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Comparing Germain Ifedi to his replacement, Brandon Shell for Seahawks

New York Jets v Baltimore Ravens Photo by Scott Taetsch/Getty Images

Many fans of the Seattle Seahawks were hoping that the team would make a big splash in free agency by signing one of the top right tackles available in Jack Conklin or Bryan Bulaga. Failing that, many thought thought the team might retain George Fant to man the position for the next season or two until Duane Brown retires. However, as they often do, Pete Carroll and John Schneider surprised most everyone by adding a name most fans had never hear of, former New York Jets right tackle Brandon Shell.

The signing certainly appears to spell the end of Germain Ifedi’s time at right tackle for the Hawks, something that will bring joy to many fans. Before the celebrations start, however, a comparison of the two finds some interesting similarities. For starters, here are the physical and athletic profiles for the two side by side.

Physical and athletic comparisons of Germain Ifedi and Brandon Shell

Category Shell Ifedi
Category Shell Ifedi
Height 6053 6056
Weight 324 324
Arms 34.75 36
Wingspan 84.5 84.75
40 5.22 5.25
20 2.92 3.04
10 1.75 1.79
Bench 22 24
Vertical 30.5 32.5
Broad 112 109
Shuttle 4.62 4.75
3-cone 7.62 N/A

So, they aren’t twins, but they are far more similar to one another than they are different. Thus, moving on to their performance, focusing in on 2019 it is seen that Shell allowed fewer pressures than Ifedi, 42 versus 52. However, there are a couple of factors that lead to this difference. First, Ifedi logged over 700 pass blocking snaps in playing all 18 games games for Seattle, while Shell was on the field for just over 500 pass blocking snaps in the 14 games. Comparing the pressure allowed for each of them by rate, the result is the following:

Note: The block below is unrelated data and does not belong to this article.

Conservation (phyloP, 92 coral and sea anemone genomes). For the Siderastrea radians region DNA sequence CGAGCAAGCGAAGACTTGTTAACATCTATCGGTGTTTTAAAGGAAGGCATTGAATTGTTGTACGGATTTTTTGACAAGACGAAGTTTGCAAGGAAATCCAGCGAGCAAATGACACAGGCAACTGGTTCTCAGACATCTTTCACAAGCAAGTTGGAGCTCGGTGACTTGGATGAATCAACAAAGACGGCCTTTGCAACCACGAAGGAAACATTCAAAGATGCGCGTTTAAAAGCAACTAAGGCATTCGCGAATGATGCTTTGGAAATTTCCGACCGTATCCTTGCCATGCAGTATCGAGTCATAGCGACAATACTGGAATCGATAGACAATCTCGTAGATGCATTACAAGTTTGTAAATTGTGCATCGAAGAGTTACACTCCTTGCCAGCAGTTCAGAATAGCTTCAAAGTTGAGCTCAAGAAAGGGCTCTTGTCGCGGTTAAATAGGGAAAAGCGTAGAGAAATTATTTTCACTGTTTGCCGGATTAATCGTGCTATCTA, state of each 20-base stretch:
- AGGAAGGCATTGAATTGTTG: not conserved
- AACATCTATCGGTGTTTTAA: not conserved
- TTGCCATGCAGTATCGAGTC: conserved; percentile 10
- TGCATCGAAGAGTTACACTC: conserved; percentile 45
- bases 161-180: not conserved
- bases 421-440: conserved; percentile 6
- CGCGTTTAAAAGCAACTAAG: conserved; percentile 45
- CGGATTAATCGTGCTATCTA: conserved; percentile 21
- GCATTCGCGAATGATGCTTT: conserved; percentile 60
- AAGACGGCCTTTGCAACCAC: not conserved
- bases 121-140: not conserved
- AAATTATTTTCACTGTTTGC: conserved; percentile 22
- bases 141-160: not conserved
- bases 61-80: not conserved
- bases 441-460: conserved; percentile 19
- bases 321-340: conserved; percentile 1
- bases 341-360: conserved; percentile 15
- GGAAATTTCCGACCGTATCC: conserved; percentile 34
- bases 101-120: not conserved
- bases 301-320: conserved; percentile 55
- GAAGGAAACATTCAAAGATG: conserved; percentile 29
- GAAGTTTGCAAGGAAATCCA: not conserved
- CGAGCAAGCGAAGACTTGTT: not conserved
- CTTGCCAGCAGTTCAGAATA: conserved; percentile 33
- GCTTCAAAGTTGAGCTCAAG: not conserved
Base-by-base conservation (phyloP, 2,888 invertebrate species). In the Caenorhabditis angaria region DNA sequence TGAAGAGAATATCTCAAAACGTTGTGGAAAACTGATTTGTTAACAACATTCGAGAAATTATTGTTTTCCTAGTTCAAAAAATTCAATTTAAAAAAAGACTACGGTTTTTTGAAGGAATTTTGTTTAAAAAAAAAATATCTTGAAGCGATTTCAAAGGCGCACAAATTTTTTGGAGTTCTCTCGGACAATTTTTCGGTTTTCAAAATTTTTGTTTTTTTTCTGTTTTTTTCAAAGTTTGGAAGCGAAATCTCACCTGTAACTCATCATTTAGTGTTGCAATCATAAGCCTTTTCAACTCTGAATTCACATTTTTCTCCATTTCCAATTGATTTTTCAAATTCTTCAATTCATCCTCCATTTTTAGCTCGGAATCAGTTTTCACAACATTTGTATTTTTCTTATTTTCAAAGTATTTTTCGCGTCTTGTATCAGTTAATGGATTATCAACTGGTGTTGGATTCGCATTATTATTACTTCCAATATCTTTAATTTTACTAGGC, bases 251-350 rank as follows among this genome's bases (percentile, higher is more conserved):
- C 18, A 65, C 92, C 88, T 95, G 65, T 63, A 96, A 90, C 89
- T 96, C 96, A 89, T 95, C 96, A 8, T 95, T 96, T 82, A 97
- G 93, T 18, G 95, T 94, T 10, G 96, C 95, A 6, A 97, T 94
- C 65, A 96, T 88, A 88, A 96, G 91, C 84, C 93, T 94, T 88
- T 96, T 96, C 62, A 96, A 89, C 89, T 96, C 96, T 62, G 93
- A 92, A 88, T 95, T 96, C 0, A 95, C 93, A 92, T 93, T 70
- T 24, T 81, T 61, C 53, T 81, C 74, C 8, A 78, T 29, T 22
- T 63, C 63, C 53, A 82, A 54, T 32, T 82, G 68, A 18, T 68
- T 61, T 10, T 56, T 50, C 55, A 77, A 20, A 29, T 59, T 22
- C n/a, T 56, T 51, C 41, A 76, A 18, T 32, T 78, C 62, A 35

• Ifedi: 6.99%
  • Shell: 8.32%

From there, it’s also possible to evaluate how each did given different environments of performance. As has been shown multiple times previously, pressure rates and offensive line performance are highly dependent on the quarterback. This makes things interesting, as the Jets used three different quarterbacks on the season, allowing for an interesting comparison. First, Trevor Siemian only played 18 snaps in 2019, many of which were running plays so his extremely small sample can be ignored. From there, it’s then possible to evaluate Shell from a perspective of how he performed in games where he was protecting Luke Falk versus how he performed protecting Sam Darnold.

The reason this analysis is intriguing is that Falk had a time to throw that was significantly quicker than that of Darnold, while Darnold had a time to throw very similar to Seahawks quarterback Russell Wilson. That allows for a very rough approximation of what to expect from Shell when he is tasked with protecting Wilson. Breaking Shell’s starts out into the starts where he was protective Darnold and the starts where he wasn’t protecting Darnold yields the following:

  • Darnold starts: 34 pressures in 12 games (2.83 per game)
  • Non-Darnold starts: 8 pressures in 2 games (4.0 per game)

With a sample size of two games and just 114 snaps in non-Darnold starts, this obviously carries very little weight due to small sample concerns. That said, a small sample doesn’t mean that the analysis is inaccurate, it simply means that the analysis is less likely to be accurate. The analysis does, however, act as a reminder that the pressures Shell allows in 2020 might be expected to be higher than in 2019 simply because he would be tasked with protecting the quarterback for longer.

Small sample caveats in mind, it’s also possible to then evaluate the two players against common opponents. Both Shell and Ifedi faced four common opponents over the course of the 2019 season in the Baltimore Ravens, Cleveland Browns, Cincinnati Bengals and Pittsburgh Steelers. Here are the metrics for each player in those common games playing the same position against the same opponents:

  • Ifedi: 11 pressures allowed on 165 snaps
  • Shell: 14 pressures allowed on 162 snaps

That difference on a rather small sample size is nothing to get worked up about. As such, it appears as though the right tackle the Seahawks have signed to replace Ifedi may simply be a less expensive, older version of Ifedi. As is nearly always the case, it’s almost universally better to pay less to get the same thing, and it appears that in this case that is basically what the Seahawks have done in signing Shell.